Turkey hikes rates
Turkish Central Bank on Thursday hiked its interest rates by 475 basis points from 10.25 percent to 15 percent in a move largely anticipated.
The Central Bank of the Republic of Turkey (CBRT) held its monetary policy meeting two weeks into President Recep Tayyip Erdogan’s firing of the e-Governor Murat Uysal and appointment of Naci Agbal to run the bank.
Just a day before, Erdogan once again was crusading against high-interest rates.
“It is obvious what high-interest rates cost. Can we invest, produce, employ, and export with high interest? It is not possible, so we need to be much more careful at this point. We shouldn’t crush our investors,” he said.
The latest interest rate hike follows the resignation of former Finance Minister Berat Albayrak on Instagram in the aftermath of Uysal’s firing.
CBRT Monetary Policy Committee announced in its statement that it decided to “make all funding via the one-week repo interest rate, which is the main policy tool.”
According to the British newspaper The Times, European leaders are preparing to ask the European Commission to publish plans for what to do in case of a no-deal situation, amid fears that the Brexit negotiations will fail.
Current uncertainty as time runs out leaves businesses across Europe working with the British with little knowledge about what to prepare for in the worst-case scenario.
“We need to find emergency measures now. January 1, 2021, is approaching,” a senior EU diplomat told The Times on Thursday, adding that it is time to prepare people and businesses in case a deal fails to be made in time.
EU diplomats continue to warn the London government that the time for the Brexit deal is quickly running out and it may be too late to ratify a deal.
The negotiations were firmly underway, according to BBC policy editor Laura Kuenssberg, while EU chief negotiator Michel Barnier canceled briefings to EU leaders over the past two days to focus on the talks.
A “no-deal” conclusion of the Brexit crisis will be another shock for financial markets amid the economic hit of the coronavirus epidemic. Such a scenario will disrupt fragile supply chains extending across Europe and beyond.
Xi warns against decoupling
Chinese Communist Party General-Secretary and President Xi Jinping signaled on Thursday that the world’s second-largest economy will continue to work with other countries, including the United States.
Trade tensions between China and the US have escalated in the last two years of the Trump administration. The two countries reached the Phase-1 trade agreement in January just before the coronavirus hit the world economies, but the differences between them spread to technology and finance, raising concerns about the “decoupling” of the economies of the two countries, which would have huge effects globally.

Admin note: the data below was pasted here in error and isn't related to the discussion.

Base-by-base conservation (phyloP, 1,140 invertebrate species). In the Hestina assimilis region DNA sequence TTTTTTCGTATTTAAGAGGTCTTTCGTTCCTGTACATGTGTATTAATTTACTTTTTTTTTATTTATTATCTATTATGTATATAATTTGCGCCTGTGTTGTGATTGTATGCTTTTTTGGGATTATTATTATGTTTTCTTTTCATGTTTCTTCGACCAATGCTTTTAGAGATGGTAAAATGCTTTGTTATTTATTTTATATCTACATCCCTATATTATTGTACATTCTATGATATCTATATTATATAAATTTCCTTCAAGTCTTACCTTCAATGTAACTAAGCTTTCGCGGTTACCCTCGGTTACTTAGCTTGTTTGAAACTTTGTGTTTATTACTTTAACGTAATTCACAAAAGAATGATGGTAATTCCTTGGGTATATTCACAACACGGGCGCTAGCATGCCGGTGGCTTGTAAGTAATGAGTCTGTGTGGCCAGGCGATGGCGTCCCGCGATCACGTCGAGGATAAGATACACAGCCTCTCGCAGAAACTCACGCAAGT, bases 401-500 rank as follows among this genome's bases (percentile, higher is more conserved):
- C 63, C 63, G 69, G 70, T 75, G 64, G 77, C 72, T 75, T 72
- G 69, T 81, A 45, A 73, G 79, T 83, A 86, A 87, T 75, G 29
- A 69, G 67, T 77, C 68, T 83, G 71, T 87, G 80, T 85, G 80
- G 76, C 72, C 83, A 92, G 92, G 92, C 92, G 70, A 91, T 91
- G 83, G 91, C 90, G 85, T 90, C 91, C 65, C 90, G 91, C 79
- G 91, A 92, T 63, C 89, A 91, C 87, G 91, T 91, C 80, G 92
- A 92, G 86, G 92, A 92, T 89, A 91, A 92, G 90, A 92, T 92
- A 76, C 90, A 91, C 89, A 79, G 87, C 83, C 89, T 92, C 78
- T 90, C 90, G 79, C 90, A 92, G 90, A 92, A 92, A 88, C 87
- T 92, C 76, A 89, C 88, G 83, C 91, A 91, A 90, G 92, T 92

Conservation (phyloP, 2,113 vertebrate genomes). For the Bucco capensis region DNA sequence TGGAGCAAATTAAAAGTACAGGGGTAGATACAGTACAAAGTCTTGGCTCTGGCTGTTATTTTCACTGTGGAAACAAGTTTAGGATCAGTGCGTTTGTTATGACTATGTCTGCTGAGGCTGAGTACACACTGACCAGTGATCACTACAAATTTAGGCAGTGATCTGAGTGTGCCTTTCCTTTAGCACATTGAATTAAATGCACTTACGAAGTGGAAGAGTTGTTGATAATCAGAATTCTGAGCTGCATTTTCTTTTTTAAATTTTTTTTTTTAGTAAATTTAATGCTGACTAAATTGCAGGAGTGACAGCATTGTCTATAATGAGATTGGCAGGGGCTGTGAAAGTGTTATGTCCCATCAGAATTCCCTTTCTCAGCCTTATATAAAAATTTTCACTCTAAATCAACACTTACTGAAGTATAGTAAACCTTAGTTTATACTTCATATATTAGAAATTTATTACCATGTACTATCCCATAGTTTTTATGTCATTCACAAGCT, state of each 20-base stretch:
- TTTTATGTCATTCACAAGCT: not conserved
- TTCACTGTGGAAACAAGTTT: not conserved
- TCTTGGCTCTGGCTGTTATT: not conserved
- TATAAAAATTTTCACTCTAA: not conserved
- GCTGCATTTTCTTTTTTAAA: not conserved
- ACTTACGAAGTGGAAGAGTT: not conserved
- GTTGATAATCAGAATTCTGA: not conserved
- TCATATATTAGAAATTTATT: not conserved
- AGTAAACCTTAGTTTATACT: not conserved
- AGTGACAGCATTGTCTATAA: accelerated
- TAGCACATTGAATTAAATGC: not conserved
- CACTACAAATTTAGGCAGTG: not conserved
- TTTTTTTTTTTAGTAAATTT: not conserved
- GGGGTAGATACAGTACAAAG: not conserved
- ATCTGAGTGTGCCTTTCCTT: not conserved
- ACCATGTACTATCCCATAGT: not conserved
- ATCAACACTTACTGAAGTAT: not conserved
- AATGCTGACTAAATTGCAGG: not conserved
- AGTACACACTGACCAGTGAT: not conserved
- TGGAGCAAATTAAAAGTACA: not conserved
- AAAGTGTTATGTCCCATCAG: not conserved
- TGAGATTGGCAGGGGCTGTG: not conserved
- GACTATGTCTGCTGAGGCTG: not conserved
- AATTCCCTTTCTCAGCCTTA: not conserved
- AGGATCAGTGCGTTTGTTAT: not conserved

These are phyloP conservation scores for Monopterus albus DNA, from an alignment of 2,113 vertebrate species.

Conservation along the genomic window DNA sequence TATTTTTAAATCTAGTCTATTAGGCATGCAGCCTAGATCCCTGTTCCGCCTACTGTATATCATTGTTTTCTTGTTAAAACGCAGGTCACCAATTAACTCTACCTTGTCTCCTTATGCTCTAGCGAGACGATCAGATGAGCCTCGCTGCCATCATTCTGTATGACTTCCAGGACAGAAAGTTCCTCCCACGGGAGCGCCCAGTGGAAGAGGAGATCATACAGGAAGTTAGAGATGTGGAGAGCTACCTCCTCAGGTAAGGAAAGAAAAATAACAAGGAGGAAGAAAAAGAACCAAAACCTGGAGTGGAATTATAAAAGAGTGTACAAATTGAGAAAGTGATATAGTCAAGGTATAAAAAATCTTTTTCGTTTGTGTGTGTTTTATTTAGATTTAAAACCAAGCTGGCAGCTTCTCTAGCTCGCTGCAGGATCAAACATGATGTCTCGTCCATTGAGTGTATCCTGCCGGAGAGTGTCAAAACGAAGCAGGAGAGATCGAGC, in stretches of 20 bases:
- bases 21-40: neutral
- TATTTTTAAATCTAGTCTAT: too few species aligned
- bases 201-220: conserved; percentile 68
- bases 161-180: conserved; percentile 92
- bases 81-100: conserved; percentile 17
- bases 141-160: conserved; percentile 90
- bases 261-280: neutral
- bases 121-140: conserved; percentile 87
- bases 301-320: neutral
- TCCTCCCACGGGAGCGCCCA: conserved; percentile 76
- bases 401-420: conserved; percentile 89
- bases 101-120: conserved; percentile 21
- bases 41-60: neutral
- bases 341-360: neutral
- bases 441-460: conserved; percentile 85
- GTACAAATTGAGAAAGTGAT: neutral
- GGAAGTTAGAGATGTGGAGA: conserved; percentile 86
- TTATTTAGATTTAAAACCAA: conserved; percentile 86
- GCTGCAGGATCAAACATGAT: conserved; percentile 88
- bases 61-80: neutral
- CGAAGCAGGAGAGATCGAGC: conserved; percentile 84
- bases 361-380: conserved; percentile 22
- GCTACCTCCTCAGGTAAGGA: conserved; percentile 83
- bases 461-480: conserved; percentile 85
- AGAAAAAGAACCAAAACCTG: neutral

The term ‘decoupling’ refers to the separation, rather than integration, of the world’s two largest economies in areas ranging from trade to technology.
“We will surely not go down to the path of reversing history, we will not try to decouple or create closed and exclusive mini circles,” President Xi said on Thursday, according to a report in the Chinese state media. Xi addressed the leaders of other countries in the region via video at the virtual meeting of Asia-Pacific Economic Cooperation CEO Dialogues, a virtual meeting of government and business leaders.
Although Xi’s criticisms were directed at the United States, he did not mention China’s adversarial but largest trading partner.
Xi also said China will lower tariffs and sign more free trade agreements, according to state media.
Race to vaccine
The University of Oxford and British pharmaceutical giant AstraZeneca announced Thursday that their coronavirus vaccine triggers a similar immune response among all adults, according to preliminary findings from a peer-reviewed second-stage trial.
The promising early-stage results were published on Thursday in The Lancet, one of the world’s best medical journals.
The study of 560 healthy adults, 240 of whom were over 70 years old, found that the vaccine was safe and produced a similar immune response in people over 56 and between 18 and 55 years old.
Andrew Pollard, the lead scientist of the study, said he expects the vaccine to be ready for presentation in the coming weeks.
AstraZeneca, working in collaboration with the University of Oxford, had previously said that intermediate data showed that the experimental vaccine produced an immune response in older and young adults.
American Pfizer and German BioNTech said their joint vaccine candidate was 95% effective in preventing Covid-19, according to their latest analysis results, which they published on Wednesday. Earlier this week, Moderna said data from the preliminary three trials showed that her vaccine was 94.5% effective.